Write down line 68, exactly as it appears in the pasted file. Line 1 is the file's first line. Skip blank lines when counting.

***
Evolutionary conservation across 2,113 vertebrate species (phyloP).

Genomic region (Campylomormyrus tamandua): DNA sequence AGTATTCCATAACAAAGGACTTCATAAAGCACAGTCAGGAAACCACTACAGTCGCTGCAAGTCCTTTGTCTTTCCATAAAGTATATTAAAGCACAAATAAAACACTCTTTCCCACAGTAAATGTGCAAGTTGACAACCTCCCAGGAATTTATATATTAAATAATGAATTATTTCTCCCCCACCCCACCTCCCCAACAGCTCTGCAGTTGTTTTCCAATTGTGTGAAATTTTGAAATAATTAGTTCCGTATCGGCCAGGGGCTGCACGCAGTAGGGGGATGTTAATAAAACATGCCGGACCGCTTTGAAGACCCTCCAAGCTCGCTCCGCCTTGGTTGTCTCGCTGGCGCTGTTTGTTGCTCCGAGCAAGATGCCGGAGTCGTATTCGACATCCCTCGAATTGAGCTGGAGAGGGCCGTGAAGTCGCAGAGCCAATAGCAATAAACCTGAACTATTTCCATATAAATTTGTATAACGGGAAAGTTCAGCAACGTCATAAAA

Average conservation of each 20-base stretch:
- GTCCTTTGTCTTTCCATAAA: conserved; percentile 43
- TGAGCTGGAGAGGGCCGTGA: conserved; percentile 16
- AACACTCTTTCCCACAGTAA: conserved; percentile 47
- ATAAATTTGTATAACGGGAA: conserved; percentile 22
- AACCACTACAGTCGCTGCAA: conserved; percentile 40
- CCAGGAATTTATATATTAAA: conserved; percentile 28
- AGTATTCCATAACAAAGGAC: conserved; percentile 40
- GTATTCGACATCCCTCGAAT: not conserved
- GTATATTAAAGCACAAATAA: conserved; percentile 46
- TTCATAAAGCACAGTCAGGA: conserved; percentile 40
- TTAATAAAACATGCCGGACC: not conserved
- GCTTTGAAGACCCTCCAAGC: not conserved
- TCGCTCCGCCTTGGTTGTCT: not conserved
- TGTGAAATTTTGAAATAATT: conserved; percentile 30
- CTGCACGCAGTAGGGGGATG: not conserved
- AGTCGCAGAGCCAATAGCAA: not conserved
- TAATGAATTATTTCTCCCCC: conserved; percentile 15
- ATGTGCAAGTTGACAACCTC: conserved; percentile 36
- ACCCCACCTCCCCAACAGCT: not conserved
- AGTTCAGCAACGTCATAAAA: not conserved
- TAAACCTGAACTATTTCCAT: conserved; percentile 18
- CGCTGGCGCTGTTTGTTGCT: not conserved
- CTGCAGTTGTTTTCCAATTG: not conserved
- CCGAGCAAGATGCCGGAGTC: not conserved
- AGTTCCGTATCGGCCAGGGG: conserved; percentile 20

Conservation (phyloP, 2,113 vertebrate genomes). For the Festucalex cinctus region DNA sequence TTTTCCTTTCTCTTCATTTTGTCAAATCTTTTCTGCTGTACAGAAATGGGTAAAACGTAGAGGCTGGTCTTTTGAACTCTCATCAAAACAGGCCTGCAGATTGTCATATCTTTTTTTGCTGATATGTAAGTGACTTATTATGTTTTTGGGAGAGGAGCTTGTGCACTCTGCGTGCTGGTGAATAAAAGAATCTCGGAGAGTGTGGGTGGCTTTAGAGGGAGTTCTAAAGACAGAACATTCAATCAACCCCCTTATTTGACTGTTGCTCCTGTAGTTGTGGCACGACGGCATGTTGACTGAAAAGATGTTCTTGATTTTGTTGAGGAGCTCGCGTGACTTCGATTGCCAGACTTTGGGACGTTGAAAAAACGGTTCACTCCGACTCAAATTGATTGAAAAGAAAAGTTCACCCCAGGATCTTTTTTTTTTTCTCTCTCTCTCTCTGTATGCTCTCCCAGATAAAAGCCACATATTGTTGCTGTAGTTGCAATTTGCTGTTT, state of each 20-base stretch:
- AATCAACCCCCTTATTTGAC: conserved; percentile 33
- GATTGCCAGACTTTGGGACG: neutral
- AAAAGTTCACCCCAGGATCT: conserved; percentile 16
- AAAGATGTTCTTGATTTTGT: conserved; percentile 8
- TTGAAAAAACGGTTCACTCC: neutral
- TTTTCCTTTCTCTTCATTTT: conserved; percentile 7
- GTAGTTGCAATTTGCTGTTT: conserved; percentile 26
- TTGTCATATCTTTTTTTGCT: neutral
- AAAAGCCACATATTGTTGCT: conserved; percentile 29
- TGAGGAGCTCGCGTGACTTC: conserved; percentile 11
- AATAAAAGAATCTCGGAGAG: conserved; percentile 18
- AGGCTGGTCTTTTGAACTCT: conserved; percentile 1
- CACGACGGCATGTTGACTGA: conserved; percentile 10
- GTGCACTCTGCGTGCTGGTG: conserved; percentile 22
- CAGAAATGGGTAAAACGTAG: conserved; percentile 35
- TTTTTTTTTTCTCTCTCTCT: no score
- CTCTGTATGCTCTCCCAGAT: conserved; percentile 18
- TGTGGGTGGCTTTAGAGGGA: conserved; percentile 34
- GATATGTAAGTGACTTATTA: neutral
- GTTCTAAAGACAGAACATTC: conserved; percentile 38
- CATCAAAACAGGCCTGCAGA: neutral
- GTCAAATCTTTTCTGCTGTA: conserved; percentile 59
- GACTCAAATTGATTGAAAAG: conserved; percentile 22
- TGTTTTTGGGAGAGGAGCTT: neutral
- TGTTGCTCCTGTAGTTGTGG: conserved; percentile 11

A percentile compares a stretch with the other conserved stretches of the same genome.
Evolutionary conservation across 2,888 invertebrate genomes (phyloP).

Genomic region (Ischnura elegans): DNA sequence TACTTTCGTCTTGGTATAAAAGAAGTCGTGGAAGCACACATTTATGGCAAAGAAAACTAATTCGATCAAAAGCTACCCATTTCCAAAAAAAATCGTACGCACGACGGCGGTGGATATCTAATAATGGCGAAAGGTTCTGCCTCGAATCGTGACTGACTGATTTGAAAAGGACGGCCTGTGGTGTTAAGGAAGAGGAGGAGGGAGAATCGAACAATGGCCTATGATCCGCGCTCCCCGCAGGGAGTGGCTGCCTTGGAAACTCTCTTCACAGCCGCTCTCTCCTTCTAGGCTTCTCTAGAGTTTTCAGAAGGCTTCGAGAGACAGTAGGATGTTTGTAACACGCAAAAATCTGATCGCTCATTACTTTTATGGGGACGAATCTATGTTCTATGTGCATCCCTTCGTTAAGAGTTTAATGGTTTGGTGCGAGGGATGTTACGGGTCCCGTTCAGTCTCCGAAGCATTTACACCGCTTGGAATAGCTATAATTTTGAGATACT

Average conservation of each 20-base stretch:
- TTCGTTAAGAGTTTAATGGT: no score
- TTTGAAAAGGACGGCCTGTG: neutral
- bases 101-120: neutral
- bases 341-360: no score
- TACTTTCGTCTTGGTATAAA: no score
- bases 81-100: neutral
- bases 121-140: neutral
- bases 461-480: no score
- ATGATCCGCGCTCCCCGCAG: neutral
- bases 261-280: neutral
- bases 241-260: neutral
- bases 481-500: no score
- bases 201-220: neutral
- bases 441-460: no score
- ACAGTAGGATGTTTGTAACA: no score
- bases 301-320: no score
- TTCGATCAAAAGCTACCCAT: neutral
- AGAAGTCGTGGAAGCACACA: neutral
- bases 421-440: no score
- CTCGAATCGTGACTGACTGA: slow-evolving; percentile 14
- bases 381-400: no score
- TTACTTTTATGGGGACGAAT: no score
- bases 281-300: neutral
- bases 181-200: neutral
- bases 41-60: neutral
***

- bases 261-280: neutral